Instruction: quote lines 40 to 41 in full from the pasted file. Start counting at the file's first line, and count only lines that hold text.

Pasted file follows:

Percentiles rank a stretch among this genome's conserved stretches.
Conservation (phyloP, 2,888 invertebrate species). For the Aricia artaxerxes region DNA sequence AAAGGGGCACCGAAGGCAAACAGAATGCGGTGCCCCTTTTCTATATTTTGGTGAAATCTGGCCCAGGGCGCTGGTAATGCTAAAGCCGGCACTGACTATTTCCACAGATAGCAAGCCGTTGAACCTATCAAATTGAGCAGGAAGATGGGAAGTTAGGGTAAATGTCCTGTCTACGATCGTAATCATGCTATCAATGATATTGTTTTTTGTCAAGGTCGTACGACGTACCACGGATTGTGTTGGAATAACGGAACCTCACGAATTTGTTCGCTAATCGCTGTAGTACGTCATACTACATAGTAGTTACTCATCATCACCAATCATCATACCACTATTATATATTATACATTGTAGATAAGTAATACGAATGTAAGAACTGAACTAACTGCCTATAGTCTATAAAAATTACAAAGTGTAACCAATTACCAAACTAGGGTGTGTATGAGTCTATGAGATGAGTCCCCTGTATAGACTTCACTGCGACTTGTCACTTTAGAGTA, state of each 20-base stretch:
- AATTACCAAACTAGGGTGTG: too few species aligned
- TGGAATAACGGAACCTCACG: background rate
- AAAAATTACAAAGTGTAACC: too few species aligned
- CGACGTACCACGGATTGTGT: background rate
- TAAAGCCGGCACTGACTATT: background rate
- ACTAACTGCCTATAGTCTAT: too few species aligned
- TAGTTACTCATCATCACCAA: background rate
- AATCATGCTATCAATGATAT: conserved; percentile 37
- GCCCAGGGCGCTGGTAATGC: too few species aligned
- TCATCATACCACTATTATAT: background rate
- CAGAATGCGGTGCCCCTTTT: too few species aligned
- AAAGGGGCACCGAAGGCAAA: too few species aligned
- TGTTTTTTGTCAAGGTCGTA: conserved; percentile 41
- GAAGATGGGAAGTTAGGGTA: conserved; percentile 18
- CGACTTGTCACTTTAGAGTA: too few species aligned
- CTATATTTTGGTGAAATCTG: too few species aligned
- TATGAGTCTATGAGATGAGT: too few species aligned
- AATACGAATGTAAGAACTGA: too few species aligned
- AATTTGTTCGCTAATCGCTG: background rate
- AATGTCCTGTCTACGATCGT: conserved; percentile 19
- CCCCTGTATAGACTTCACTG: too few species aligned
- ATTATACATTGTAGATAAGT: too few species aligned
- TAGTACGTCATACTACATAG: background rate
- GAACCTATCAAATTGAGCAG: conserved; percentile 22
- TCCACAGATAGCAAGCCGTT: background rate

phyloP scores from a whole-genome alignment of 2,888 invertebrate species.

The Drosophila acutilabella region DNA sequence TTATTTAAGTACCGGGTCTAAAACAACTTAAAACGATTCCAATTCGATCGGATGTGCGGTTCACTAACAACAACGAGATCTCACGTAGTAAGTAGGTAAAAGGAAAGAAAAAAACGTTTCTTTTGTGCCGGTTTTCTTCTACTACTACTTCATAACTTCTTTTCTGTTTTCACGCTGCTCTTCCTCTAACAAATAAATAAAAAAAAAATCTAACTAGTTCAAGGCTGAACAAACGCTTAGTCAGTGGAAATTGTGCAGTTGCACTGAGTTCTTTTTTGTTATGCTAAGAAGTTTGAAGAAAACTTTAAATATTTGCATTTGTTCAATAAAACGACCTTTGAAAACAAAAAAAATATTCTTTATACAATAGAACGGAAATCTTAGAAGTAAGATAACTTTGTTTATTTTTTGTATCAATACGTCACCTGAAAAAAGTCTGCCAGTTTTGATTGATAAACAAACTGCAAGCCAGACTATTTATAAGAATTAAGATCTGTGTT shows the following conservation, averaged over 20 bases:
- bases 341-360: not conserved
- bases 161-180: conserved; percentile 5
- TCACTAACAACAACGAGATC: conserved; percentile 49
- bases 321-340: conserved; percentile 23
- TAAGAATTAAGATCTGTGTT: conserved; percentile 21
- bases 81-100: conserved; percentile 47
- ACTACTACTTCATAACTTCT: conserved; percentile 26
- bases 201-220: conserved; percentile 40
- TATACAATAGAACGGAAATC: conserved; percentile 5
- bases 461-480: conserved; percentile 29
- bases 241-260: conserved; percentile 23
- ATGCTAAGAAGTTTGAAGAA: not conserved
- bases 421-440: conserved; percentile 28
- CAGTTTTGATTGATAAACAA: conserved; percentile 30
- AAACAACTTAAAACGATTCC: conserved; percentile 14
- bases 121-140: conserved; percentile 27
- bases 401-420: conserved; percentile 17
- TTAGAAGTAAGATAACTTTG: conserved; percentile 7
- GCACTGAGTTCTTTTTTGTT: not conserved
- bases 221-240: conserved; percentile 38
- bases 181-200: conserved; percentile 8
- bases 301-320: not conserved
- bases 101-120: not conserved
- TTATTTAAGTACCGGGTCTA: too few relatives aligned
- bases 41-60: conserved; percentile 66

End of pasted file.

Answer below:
- bases 241-260: conserved; percentile 23
- ATGCTAAGAAGTTTGAAGAA: not conserved